Here are the symptoms I was having: The normal way of fixing this was not working. Typically, you should be able to re-sort contacts this way:
1. Click Tools, Account Settings, go to the “Address Books” Tab, then click “Change…”
2. Change “Show names by” to “First Last (John Smith)”
3. Re-start Outlook

For some reason, this didn’t do anything for me.

You can run the macro listed in this post to change the way Outlook sorts contacts: http://msdn.microsoft.com/en-us/library/dd442441.aspx

First, you’ll want to set the sort order for new contacts, then use the macro to change it for existing contacts.

If you have no idea what I mean by “VB Macro”, I suggest you don’t try doing this.

“Failed to Update Headers” IMAP on Exchange

I had this issue for a long time with an Exchange account I was using on IMAP. I searched a ton of forums and couldn’t find a solution, but finally found something on TechNet. I wanted to re-post what I found there in case it is of use to anyone else out there.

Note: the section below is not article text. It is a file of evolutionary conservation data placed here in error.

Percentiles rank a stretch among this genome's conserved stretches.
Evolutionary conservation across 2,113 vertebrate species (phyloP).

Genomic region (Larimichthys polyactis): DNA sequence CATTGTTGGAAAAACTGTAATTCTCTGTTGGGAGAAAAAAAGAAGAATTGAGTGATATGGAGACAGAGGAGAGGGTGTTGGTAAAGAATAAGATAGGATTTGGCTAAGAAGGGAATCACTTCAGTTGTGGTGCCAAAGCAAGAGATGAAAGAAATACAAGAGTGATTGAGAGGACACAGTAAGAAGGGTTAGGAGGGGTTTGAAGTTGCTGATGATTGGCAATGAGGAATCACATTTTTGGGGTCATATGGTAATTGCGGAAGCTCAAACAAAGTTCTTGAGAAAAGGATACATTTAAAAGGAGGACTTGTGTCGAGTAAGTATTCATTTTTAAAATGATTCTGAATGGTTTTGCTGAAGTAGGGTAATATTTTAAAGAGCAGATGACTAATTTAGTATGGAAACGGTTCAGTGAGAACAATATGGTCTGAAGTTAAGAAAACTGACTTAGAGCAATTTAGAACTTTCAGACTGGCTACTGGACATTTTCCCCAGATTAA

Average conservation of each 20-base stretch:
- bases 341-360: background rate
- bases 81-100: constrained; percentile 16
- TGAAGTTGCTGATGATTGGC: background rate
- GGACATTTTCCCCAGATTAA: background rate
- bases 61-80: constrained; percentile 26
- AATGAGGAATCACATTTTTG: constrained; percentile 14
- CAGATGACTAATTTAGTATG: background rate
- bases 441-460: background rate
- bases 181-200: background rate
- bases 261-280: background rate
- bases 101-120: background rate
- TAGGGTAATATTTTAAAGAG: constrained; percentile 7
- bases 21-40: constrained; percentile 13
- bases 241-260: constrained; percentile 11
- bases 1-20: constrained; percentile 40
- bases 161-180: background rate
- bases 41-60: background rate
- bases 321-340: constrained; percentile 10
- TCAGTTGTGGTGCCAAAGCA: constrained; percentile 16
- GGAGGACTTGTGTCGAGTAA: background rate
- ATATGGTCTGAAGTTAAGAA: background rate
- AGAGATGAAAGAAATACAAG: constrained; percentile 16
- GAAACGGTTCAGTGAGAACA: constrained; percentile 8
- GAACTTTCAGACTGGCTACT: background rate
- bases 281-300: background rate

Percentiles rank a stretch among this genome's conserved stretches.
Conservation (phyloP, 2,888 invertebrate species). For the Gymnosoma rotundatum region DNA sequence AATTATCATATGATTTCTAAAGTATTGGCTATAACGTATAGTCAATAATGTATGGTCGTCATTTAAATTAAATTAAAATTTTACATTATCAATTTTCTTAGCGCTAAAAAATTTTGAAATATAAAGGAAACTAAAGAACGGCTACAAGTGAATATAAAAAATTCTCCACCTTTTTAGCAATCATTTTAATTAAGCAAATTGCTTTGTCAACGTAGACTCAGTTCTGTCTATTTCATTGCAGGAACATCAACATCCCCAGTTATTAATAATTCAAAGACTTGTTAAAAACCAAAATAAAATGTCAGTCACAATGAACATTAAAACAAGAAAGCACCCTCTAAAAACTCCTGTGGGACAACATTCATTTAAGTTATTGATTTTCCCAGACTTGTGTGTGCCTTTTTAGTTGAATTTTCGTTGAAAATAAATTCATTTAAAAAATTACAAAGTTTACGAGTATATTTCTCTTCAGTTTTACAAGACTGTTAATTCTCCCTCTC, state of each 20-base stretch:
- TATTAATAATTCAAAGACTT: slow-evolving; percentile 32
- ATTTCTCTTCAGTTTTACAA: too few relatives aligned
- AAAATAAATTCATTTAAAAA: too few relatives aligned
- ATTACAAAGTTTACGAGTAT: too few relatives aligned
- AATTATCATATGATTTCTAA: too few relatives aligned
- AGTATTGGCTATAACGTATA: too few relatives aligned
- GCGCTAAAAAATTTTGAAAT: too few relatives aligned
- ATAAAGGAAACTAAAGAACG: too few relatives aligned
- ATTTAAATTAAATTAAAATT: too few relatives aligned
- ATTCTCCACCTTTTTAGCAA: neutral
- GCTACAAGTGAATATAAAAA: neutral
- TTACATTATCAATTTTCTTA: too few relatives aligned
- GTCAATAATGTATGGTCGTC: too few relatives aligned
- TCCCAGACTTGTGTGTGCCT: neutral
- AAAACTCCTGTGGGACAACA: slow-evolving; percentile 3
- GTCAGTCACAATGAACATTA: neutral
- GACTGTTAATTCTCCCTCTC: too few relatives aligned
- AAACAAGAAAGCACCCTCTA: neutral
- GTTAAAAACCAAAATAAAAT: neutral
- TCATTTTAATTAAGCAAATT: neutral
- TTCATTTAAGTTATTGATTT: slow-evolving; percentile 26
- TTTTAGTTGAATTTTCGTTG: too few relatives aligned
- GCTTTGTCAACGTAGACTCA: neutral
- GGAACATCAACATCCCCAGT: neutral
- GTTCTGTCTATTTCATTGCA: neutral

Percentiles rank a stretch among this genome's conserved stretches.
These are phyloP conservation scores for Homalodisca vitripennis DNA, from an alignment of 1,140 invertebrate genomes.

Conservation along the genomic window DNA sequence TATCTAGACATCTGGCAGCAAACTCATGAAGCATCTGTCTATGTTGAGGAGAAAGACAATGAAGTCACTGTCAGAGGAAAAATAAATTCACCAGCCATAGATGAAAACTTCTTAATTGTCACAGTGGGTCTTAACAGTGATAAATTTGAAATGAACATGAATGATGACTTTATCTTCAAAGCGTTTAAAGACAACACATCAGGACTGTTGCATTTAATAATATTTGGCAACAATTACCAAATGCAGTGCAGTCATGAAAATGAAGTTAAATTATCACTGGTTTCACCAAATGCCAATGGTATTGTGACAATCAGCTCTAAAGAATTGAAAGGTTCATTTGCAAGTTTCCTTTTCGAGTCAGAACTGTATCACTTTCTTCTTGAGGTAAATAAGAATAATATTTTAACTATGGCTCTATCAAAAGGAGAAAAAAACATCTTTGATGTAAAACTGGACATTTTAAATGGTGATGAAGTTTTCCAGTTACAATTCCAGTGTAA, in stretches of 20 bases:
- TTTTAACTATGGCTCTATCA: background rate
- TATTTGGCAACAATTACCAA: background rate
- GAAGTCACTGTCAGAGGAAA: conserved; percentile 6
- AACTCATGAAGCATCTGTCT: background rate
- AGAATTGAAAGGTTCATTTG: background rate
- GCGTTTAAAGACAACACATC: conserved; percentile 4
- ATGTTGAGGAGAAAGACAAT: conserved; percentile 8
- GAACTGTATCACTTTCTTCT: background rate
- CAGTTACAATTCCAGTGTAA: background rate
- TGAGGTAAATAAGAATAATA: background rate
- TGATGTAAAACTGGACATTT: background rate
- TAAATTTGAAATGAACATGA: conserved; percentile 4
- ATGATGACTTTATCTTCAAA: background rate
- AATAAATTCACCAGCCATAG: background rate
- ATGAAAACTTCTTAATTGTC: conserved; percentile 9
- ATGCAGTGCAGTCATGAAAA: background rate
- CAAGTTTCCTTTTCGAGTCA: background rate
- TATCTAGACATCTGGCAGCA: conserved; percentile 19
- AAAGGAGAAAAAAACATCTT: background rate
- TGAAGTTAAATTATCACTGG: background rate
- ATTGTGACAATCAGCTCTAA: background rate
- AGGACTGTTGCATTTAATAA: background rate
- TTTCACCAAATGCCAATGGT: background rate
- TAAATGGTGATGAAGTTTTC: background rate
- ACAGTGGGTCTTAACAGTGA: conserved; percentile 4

The error you may receive is: Failed to update headers.
Details: An IMAP command failed.
Protocol: IMAP
Server: mail.[domain].com
Port: 143

This error for me occurred any time I tried to do anything in the inbox. Every time I received a new message, etc. According to the technet forum post, it will occur on any client (Thunderbird, Fetchmail, etc).

Unfortunately, what I have is not a solution as this appears to be an MS issue that is as yet unsolved. But, at least it is a way of dealing with it.

IN SHORT, THE WORKAROUND IS: To open your e-mail in Outlook Web Access (OWA), or via Exchange, and delete any meeting requests in your inbox.

From: http://social.technet.microsoft.com/forums/en-US/exchangesvradmin/thread/c63b8713-9ef9-4076-a11b-5db08255689b/

Buddha377 states:

It has nothing to do with your client, or hot fixes, or your firewall or your antivirus.  All the results you will find on Google to this question are bogus, except for this one now.  This is an Exchange problem.  The “workarounds” are useless and do not solve anything.  You also can’t search the message in the Exchange trace tool by the id listed in the Event log.  Awesome!

A client of mine was using using Outlook 2007 connecting to an SBS 2003 server will all service packs.  It got the error message “failed to update headers”.  I got a similiar error messages when using Thunderbird to connect.  On my SBS server the event log was filling up like crazy with Error 1023 every time my user connected, which indicated a server problem.  She also could not purge deleted messages.  They just stayed in her inbox with a line through them.